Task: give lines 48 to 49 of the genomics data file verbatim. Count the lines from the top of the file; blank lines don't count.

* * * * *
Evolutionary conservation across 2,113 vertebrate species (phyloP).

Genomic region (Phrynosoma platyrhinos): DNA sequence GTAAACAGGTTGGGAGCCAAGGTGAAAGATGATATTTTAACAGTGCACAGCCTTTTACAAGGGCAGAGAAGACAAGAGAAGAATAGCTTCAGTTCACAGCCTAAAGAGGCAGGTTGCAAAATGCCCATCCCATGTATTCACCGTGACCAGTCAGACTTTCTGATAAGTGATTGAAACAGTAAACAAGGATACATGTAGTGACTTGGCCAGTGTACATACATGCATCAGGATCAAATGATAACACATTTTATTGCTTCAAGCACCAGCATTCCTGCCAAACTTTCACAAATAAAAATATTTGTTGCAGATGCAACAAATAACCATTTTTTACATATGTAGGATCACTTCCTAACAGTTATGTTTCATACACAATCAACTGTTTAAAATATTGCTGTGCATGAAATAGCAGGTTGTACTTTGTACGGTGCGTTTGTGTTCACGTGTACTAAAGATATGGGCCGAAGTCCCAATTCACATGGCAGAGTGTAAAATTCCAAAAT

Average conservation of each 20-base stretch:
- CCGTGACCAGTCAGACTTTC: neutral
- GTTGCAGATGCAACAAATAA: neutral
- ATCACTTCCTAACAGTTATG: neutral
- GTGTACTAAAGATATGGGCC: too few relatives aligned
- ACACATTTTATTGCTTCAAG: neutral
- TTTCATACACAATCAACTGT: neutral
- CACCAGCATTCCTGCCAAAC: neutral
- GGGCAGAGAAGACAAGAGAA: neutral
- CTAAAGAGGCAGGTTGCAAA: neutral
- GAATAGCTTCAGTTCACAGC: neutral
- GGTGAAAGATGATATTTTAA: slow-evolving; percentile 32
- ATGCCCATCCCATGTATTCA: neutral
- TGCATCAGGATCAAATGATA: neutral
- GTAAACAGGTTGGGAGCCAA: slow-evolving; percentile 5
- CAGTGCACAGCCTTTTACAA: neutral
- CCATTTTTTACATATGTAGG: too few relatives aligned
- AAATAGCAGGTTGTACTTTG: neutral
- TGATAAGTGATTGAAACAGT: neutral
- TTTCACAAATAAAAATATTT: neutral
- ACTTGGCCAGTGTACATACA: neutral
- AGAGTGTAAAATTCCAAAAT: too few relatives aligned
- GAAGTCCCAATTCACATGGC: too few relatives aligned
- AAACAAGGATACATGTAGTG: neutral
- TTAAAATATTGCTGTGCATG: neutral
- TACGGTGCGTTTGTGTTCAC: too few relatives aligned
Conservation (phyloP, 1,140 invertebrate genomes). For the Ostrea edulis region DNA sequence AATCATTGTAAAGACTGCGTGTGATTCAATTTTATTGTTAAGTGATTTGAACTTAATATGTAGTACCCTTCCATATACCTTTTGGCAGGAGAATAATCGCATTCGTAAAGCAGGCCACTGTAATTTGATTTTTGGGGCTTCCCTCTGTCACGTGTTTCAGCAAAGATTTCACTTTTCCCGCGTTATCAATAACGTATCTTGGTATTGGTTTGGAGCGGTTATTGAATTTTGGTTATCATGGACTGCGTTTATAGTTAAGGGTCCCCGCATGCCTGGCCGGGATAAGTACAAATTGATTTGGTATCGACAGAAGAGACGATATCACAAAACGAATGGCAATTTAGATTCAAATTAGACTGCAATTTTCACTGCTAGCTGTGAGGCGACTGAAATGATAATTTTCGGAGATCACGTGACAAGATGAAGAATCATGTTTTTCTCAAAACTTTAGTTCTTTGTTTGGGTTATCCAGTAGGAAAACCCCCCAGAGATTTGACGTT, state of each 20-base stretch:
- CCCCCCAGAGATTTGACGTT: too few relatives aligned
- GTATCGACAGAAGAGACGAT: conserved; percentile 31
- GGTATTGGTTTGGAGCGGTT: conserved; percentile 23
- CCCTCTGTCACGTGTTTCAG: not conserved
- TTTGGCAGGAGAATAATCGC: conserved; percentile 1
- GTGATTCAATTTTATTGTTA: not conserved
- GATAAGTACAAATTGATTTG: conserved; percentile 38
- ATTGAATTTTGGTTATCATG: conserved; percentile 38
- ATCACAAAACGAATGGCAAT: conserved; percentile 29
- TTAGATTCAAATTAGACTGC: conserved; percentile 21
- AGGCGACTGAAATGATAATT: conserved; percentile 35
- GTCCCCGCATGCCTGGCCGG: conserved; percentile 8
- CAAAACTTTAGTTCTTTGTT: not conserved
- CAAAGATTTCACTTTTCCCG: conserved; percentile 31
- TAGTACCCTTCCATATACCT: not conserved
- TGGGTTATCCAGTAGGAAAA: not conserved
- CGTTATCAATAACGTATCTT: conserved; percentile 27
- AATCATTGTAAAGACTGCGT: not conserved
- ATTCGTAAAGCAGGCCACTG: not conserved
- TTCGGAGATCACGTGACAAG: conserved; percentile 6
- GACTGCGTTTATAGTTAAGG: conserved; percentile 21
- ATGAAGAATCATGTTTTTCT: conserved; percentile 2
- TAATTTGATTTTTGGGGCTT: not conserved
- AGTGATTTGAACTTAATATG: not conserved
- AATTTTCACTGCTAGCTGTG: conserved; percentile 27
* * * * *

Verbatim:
- ATTCGTAAAGCAGGCCACTG: not conserved
- TTCGGAGATCACGTGACAAG: conserved; percentile 6